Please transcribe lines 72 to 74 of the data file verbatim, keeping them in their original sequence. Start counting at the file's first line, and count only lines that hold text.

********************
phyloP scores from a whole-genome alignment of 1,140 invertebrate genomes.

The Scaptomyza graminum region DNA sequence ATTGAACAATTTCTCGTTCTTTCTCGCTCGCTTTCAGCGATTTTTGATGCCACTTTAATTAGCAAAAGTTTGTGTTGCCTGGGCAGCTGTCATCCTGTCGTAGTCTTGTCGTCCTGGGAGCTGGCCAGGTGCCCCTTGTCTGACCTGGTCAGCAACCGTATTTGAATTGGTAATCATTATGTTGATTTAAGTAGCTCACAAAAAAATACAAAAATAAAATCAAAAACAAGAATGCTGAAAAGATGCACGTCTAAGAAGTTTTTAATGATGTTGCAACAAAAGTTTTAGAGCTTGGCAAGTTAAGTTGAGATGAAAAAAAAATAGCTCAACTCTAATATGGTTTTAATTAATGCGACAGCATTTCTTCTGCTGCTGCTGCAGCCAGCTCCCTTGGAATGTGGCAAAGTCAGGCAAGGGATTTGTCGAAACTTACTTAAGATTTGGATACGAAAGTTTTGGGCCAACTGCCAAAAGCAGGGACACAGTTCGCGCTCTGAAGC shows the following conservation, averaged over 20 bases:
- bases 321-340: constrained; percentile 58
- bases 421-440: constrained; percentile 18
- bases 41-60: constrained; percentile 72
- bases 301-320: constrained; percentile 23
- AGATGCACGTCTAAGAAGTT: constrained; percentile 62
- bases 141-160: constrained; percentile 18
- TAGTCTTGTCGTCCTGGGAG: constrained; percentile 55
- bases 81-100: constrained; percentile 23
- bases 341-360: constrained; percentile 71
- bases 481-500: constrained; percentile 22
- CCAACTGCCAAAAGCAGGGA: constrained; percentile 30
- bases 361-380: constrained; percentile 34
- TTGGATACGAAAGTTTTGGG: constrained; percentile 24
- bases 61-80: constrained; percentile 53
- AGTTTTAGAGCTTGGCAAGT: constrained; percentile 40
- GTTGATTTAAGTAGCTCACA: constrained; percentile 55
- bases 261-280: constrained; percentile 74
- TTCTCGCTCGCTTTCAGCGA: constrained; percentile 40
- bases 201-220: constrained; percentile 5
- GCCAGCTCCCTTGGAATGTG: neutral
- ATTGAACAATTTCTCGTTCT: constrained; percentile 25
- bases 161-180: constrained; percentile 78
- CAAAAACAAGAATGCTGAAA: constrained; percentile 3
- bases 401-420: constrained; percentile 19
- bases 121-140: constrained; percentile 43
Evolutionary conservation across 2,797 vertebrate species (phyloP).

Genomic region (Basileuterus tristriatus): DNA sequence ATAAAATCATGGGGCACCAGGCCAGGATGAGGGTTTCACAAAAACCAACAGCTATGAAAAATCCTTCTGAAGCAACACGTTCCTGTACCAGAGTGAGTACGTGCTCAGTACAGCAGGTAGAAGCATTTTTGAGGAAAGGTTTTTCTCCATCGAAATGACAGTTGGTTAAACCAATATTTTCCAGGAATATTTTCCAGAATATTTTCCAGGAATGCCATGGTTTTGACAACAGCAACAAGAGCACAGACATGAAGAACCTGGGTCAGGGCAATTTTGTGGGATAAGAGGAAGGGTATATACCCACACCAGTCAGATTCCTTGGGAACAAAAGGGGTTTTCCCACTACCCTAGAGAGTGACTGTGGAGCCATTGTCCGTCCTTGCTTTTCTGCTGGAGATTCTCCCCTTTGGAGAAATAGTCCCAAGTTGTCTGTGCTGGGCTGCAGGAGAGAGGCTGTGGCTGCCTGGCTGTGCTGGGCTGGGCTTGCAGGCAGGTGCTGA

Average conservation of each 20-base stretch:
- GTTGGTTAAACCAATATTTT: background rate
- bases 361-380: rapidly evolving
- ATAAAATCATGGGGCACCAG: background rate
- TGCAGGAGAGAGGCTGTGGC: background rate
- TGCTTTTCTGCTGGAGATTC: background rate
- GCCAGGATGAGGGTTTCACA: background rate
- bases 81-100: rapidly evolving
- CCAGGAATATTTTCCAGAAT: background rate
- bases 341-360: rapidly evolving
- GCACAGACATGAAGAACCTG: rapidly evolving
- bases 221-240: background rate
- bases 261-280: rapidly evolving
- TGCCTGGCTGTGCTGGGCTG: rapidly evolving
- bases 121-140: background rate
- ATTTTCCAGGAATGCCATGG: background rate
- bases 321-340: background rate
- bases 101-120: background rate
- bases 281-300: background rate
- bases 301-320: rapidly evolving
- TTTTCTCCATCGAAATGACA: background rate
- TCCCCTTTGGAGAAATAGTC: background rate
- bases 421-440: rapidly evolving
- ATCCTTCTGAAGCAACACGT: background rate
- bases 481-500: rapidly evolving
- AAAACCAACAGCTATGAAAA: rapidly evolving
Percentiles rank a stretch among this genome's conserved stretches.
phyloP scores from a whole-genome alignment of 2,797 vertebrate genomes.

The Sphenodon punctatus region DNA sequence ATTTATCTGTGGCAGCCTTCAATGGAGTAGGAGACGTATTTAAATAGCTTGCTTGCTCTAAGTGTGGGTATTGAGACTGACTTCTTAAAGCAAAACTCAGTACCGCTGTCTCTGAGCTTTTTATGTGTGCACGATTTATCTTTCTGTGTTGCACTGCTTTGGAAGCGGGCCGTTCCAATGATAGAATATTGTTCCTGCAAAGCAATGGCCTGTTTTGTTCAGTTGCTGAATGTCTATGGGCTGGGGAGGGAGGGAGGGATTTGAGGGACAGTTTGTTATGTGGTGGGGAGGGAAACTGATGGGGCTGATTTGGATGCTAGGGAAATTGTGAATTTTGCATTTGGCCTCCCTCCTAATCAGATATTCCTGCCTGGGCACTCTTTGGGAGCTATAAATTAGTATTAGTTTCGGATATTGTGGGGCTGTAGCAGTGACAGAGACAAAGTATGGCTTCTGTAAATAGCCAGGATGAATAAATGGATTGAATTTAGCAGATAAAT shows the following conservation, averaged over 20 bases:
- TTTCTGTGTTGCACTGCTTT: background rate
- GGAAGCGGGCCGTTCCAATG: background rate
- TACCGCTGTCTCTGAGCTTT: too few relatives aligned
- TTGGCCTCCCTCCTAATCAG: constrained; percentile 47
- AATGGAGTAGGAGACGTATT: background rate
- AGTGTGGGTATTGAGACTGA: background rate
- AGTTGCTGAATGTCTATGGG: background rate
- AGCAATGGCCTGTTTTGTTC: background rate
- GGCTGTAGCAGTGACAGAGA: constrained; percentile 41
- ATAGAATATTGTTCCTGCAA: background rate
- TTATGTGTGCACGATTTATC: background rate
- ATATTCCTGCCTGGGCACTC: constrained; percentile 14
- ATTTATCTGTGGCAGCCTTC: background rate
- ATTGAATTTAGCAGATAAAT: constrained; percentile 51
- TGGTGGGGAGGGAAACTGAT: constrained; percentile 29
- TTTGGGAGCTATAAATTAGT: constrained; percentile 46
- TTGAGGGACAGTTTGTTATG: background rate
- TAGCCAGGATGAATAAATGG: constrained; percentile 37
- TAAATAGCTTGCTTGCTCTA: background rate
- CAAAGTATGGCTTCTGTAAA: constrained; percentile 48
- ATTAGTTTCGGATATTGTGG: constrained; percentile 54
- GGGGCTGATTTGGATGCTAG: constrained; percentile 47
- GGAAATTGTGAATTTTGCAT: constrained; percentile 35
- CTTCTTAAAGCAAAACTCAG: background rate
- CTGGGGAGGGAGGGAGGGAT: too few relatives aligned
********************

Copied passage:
- ATTGAATTTAGCAGATAAAT: constrained; percentile 51
- TGGTGGGGAGGGAAACTGAT: constrained; percentile 29
- TTTGGGAGCTATAAATTAGT: constrained; percentile 46